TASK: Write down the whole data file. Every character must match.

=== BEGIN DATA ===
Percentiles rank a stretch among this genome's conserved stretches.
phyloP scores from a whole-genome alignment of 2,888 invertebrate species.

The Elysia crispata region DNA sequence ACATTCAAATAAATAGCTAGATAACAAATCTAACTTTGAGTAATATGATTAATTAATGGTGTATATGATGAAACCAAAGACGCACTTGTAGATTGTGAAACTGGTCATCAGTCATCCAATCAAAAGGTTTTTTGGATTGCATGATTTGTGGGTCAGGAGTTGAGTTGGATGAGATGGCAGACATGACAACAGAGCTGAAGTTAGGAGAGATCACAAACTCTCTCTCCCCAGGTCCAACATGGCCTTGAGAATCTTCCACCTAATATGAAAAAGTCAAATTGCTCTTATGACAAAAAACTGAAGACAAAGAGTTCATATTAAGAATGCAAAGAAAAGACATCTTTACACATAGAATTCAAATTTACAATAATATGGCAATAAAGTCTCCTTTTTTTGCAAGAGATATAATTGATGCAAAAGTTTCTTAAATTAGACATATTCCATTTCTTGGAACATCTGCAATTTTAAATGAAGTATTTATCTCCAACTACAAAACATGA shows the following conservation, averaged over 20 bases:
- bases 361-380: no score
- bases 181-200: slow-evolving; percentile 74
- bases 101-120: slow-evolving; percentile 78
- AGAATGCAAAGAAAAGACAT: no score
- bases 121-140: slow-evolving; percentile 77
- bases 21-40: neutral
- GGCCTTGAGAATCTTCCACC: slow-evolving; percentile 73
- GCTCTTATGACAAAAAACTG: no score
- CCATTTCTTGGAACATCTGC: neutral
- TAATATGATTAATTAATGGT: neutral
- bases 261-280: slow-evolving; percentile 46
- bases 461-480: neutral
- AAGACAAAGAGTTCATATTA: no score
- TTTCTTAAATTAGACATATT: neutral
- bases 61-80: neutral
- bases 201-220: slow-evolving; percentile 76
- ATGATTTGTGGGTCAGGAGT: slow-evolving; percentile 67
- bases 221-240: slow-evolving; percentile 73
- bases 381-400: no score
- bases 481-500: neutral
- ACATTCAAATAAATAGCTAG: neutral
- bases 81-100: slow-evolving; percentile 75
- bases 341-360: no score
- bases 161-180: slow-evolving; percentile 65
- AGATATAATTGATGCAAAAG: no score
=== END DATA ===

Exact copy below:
Percentiles rank a stretch among this genome's conserved stretches.
phyloP scores from a whole-genome alignment of 2,888 invertebrate species.

The Elysia crispata region DNA sequence ACATTCAAATAAATAGCTAGATAACAAATCTAACTTTGAGTAATATGATTAATTAATGGTGTATATGATGAAACCAAAGACGCACTTGTAGATTGTGAAACTGGTCATCAGTCATCCAATCAAAAGGTTTTTTGGATTGCATGATTTGTGGGTCAGGAGTTGAGTTGGATGAGATGGCAGACATGACAACAGAGCTGAAGTTAGGAGAGATCACAAACTCTCTCTCCCCAGGTCCAACATGGCCTTGAGAATCTTCCACCTAATATGAAAAAGTCAAATTGCTCTTATGACAAAAAACTGAAGACAAAGAGTTCATATTAAGAATGCAAAGAAAAGACATCTTTACACATAGAATTCAAATTTACAATAATATGGCAATAAAGTCTCCTTTTTTTGCAAGAGATATAATTGATGCAAAAGTTTCTTAAATTAGACATATTCCATTTCTTGGAACATCTGCAATTTTAAATGAAGTATTTATCTCCAACTACAAAACATGA shows the following conservation, averaged over 20 bases:
- bases 361-380: no score
- bases 181-200: slow-evolving; percentile 74
- bases 101-120: slow-evolving; percentile 78
- AGAATGCAAAGAAAAGACAT: no score
- bases 121-140: slow-evolving; percentile 77
- bases 21-40: neutral
- GGCCTTGAGAATCTTCCACC: slow-evolving; percentile 73
- GCTCTTATGACAAAAAACTG: no score
- CCATTTCTTGGAACATCTGC: neutral
- TAATATGATTAATTAATGGT: neutral
- bases 261-280: slow-evolving; percentile 46
- bases 461-480: neutral
- AAGACAAAGAGTTCATATTA: no score
- TTTCTTAAATTAGACATATT: neutral
- bases 61-80: neutral
- bases 201-220: slow-evolving; percentile 76
- ATGATTTGTGGGTCAGGAGT: slow-evolving; percentile 67
- bases 221-240: slow-evolving; percentile 73
- bases 381-400: no score
- bases 481-500: neutral
- ACATTCAAATAAATAGCTAG: neutral
- bases 81-100: slow-evolving; percentile 75
- bases 341-360: no score
- bases 161-180: slow-evolving; percentile 65
- AGATATAATTGATGCAAAAG: no score